The USP group has now worked five weeks exploring varying and potentially conflicting aspects and interests in the surroundings of Haaga. At this point there is plenty of interesting starting points but even the boundary of the study area has remained uncertain, so we are in right track. Now it seems like the right time for more targeted questions and answers.
A bold statement by Kai Wartiainen concerning present day planning is that city planning has shifted in reverse mode – working increasingly from the needs of construction industry towards the needs of inhabitants (Wartiainen 1996). This is not by any means a Finnish phenomenon. The problem of the so-called comprehensive-rational planning has also been recognised elsewhere. Rem Koolhaas (2002) even calls the product of modern planning junkspace – a residue that the mankind leaves on the planet.
Therefore, in contrast to traditional general planning, which starts from (often not so talented) estimation of future population, our task is to find truly interesting development trends and matching solutions. Keeping in mind that your own objective is only one voice in the debate exploring the future of Haaga. In this first semester course, we are not looking for one-size-fits-all solutions, but trying to tease out your personal interests in planning and uncertainty.
Based on your own perspective, describe in a blogpost (max 1000 words), the most important development threads and how you would approach them. Read the blogposts written by your peers and outline the area of interest that you would like to explore more either by deepening the analyses, or seeking transferable and robust solutions. Root your observations in local, national. and global context. If needed, use additional references to focus your research/planning question more precisely.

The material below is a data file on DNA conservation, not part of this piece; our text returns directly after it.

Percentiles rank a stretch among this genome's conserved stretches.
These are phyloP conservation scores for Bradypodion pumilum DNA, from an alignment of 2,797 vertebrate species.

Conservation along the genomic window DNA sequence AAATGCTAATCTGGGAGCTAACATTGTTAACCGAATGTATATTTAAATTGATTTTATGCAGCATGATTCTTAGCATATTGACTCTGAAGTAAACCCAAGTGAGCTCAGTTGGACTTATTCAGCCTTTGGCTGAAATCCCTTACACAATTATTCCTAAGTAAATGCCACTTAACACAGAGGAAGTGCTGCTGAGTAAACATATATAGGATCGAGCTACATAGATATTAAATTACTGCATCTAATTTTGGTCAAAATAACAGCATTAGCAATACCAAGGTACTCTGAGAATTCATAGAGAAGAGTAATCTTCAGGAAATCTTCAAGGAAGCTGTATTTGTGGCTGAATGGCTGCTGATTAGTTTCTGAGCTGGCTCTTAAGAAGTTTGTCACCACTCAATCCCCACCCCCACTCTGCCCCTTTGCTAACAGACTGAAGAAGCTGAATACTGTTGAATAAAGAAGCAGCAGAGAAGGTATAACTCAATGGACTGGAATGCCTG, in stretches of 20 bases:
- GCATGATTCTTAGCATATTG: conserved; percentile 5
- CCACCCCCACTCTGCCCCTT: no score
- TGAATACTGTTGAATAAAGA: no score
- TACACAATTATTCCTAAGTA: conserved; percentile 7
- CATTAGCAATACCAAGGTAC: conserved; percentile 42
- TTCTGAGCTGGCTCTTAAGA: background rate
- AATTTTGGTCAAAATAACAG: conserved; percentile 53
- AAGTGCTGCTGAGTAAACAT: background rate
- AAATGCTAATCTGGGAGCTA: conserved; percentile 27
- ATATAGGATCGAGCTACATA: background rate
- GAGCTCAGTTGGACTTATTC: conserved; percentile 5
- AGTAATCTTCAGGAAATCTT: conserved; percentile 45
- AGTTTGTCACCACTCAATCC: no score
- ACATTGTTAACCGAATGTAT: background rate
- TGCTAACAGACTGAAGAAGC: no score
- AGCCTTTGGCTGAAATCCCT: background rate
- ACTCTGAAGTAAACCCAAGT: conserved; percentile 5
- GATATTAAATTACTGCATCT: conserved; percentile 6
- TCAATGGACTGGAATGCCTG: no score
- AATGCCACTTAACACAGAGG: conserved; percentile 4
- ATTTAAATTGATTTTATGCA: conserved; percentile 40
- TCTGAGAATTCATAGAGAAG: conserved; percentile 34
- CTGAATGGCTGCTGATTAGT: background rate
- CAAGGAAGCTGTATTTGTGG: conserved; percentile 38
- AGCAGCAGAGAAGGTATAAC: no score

The text is meant to be your subjective interpretation of research/planning questions that can be answered within a course framework. The overall “plan” outlined in the publication of this course will be the amalgamation of supporting and conflicting perspectives for the future. You don’t have to claim solving all problems of mankind, but find a corner in our uncertain future that can be approached in an academic, argumentative manner.
Bear in mind that in the local context of Haaga, sustainability, or any other generic aim for that matter, cannot be a target on its own. Despite the fact that for instance sustainability must remain an inevitable ethical tailboard for any contemporary urban planning activity.
We’ll discuss your texts on Friday morning (19.10) and we will do the preliminary work outlining the joined publication.
Kai Wartiainen (1996). Helsingin kauneuden logiikat. Kulttuurisesti moniulotteinen kaupunkirakenne. Helsingin kaupungin tietokeskuksen keskustelualoitteita.
Koolhaas, Rem (2002). “Junkspace”, October, vol 100. Obsolescence, MIT Press.